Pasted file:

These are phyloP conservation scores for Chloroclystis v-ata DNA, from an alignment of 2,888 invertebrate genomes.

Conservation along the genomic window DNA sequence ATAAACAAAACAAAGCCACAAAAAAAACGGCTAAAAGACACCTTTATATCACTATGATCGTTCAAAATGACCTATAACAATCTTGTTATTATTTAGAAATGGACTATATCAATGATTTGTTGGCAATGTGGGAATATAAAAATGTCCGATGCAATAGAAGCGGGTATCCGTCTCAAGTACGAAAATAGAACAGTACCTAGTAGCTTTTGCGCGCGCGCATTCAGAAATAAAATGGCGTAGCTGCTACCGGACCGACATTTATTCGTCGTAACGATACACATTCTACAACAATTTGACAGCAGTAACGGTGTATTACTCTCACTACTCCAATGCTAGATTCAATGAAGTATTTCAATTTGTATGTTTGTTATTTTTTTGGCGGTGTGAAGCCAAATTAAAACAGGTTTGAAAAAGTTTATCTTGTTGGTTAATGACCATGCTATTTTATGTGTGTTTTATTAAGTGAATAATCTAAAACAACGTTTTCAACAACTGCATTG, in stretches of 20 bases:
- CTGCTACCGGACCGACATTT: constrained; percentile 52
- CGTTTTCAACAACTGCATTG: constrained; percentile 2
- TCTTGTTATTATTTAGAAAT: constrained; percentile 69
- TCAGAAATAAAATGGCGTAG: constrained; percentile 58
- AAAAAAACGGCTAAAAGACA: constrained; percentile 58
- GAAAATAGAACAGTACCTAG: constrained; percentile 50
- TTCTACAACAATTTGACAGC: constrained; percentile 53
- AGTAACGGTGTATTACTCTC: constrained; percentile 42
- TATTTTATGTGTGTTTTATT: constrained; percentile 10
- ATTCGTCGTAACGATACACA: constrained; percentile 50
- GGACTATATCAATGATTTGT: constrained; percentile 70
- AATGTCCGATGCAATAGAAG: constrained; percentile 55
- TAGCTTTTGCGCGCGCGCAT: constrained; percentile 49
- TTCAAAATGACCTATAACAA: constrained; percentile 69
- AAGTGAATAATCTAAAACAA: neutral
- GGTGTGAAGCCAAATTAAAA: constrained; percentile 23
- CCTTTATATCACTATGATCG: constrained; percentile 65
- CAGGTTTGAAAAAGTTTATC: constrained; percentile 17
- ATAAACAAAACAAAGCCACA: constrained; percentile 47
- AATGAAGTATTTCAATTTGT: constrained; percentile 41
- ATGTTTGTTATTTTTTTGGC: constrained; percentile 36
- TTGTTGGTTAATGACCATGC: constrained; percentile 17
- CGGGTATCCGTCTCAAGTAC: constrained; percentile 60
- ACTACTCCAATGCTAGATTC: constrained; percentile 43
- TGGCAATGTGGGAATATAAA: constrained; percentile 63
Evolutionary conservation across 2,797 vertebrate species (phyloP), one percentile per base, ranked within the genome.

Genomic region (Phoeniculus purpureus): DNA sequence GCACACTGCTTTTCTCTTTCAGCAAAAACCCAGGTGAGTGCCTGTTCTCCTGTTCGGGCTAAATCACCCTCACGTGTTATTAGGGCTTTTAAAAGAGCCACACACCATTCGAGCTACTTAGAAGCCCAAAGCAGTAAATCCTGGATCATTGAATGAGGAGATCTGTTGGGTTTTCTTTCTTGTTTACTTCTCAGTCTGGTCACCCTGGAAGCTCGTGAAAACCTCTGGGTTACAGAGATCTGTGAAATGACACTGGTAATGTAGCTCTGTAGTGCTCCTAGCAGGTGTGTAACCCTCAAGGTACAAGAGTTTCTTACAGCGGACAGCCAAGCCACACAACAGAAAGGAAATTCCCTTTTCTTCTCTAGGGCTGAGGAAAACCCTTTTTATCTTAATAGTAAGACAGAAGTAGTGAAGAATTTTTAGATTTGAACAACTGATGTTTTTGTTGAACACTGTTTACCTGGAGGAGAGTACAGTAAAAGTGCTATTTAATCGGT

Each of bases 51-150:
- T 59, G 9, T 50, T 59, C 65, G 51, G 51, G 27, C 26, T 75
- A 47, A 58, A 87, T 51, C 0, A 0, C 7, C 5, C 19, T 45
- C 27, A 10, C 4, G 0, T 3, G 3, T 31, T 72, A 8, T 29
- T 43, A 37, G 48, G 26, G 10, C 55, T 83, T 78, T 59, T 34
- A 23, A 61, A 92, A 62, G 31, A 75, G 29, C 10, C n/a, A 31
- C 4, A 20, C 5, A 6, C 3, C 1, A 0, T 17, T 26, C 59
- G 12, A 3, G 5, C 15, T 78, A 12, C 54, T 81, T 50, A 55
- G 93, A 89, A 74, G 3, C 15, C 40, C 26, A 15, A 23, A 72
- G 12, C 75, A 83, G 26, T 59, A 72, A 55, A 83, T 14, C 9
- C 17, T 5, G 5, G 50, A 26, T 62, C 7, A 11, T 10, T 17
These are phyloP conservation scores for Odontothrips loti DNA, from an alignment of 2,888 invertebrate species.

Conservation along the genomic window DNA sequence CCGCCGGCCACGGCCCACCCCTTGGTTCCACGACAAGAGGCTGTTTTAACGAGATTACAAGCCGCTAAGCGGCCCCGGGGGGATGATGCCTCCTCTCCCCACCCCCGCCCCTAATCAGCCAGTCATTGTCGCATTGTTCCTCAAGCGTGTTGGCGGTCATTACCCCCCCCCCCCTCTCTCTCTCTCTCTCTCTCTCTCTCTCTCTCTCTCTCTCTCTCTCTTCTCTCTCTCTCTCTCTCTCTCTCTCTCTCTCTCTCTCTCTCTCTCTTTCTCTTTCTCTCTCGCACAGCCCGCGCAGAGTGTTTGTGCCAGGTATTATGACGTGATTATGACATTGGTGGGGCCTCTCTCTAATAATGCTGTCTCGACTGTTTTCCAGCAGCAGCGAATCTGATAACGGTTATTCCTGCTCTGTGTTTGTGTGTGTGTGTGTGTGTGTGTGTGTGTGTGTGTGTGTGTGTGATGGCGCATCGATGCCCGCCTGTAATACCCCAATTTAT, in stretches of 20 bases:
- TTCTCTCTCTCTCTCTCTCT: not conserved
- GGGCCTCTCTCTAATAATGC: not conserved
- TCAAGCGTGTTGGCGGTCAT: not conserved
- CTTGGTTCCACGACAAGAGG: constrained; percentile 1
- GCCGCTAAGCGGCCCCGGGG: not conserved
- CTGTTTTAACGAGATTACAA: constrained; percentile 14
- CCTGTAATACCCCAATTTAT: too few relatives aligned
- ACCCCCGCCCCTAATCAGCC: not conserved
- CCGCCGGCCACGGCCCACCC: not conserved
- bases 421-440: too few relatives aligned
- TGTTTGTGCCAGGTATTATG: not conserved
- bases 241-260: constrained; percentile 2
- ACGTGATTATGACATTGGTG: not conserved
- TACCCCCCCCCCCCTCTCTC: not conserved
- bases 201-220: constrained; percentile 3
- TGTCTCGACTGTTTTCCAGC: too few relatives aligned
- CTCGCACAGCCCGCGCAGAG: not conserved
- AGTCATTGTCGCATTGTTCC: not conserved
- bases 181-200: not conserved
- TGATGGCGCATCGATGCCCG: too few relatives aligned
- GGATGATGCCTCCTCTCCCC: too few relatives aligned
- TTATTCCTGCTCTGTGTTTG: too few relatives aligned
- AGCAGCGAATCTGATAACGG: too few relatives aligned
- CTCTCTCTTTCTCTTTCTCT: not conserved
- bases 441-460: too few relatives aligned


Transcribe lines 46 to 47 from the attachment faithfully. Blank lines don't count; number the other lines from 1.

- CTTGGTTCCACGACAAGAGG: constrained; percentile 1
- GCCGCTAAGCGGCCCCGGGG: not conserved